GOLD Learning Speakers

GOLD

Kergie Leitgeb, MD, IBCLC

Monica Vilela Carceles Fraguas, MD, IBCLC

Amal El Taweel, MD, PhD

  • Speaker Type: ABM Conference 2016
  • Country: GOLD
Biography:

MD Dr. Kergi Leitgeb, IBCLC is a General Practitioner in private practice specializing in the care of breastfeeding mothers with a focus on medical issues of lactation including sucking skills, tongue-tie and medications during breastfeeding.
She has been working in lactation counselling for over 10 years with La Leche League and for the Public Health Initiative for breastfeeding. In 2012 she completed the IBCLC exam and started to work as an independent lactation consultant. Besides her work in private practice, she continues to work as a GP doing locums and on-call duty for the Red Cross.
Dr. Leitgeb is involved in activities with La Leche League Austria, such as training of new counselors, representing the Association of Breastfeeding Lactation Austria in her region and initiates and organizes many events related to breastfeeding. She is an accredited assessor for BFHI and has been involved with several hospital accreditations in Austria.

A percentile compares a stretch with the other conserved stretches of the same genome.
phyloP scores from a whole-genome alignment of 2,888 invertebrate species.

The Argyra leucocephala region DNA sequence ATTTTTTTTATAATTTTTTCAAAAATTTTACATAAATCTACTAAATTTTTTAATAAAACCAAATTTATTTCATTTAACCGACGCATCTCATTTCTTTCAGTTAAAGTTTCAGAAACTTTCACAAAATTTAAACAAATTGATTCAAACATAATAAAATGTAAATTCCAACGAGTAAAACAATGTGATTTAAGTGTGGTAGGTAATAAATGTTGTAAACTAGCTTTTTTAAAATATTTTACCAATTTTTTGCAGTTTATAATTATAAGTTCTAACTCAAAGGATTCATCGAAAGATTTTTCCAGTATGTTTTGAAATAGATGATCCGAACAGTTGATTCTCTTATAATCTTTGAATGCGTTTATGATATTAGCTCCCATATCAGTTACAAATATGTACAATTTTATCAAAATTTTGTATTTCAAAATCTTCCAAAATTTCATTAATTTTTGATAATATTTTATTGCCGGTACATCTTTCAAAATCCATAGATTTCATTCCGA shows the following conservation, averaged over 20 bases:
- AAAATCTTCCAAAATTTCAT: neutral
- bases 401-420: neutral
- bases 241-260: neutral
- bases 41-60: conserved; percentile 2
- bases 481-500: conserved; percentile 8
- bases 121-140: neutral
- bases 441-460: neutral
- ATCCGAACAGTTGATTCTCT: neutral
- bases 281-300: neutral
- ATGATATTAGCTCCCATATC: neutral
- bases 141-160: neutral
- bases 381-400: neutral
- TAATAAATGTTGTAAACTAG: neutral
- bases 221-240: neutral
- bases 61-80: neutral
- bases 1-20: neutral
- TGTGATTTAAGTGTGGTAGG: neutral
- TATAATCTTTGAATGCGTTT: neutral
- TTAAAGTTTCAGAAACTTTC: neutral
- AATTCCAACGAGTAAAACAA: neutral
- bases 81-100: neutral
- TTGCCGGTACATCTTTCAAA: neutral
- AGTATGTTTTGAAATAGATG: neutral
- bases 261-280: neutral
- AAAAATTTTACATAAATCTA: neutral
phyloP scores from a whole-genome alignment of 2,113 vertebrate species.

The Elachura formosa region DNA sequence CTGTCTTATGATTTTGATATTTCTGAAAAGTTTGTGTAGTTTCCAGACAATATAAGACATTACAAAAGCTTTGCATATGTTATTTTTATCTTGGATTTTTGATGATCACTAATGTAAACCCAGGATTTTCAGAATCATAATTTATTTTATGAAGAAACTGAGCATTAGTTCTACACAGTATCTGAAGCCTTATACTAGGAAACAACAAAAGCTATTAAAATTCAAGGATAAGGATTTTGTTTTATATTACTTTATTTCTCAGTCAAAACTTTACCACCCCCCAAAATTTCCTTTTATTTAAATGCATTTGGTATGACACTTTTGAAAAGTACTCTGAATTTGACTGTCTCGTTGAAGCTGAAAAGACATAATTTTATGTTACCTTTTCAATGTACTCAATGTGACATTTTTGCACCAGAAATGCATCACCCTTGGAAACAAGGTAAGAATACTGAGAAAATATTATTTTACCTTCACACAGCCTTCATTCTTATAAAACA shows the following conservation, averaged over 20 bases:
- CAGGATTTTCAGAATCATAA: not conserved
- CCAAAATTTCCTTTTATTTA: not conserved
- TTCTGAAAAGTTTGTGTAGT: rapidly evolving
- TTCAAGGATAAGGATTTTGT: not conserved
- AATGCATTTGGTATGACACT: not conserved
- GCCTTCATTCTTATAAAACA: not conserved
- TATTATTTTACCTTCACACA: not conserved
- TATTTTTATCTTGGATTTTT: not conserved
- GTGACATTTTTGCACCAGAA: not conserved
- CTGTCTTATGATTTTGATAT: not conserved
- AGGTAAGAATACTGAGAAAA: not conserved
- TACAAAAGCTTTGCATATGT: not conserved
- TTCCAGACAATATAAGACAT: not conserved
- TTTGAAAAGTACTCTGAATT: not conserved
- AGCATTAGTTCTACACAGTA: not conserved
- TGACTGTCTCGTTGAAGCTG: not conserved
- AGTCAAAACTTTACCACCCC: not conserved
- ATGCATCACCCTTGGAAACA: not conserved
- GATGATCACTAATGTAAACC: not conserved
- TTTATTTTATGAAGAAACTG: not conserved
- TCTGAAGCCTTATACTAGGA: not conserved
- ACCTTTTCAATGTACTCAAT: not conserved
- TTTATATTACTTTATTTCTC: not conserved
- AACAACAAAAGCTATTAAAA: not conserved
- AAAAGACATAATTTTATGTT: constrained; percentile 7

Monica Vilela Carceles Fraguas: Graduation: 1983, University of Sao Paulo, School of Medicine Residence in Pediatrics: 1984/1985, Hospital das Clinicas - School of Medicine - University of Sao Paulo Training in Neonatology: 1986, Hospital das Clinicas - School of Medicine - University of Sao Paulo Clinical practice in Neonatology since 1987 Chief of the Well Newborn Nursery of Promatre Paulista since 2009 Medical Coordinator of the Breastfeeding Supporting Group in Promatre Paulista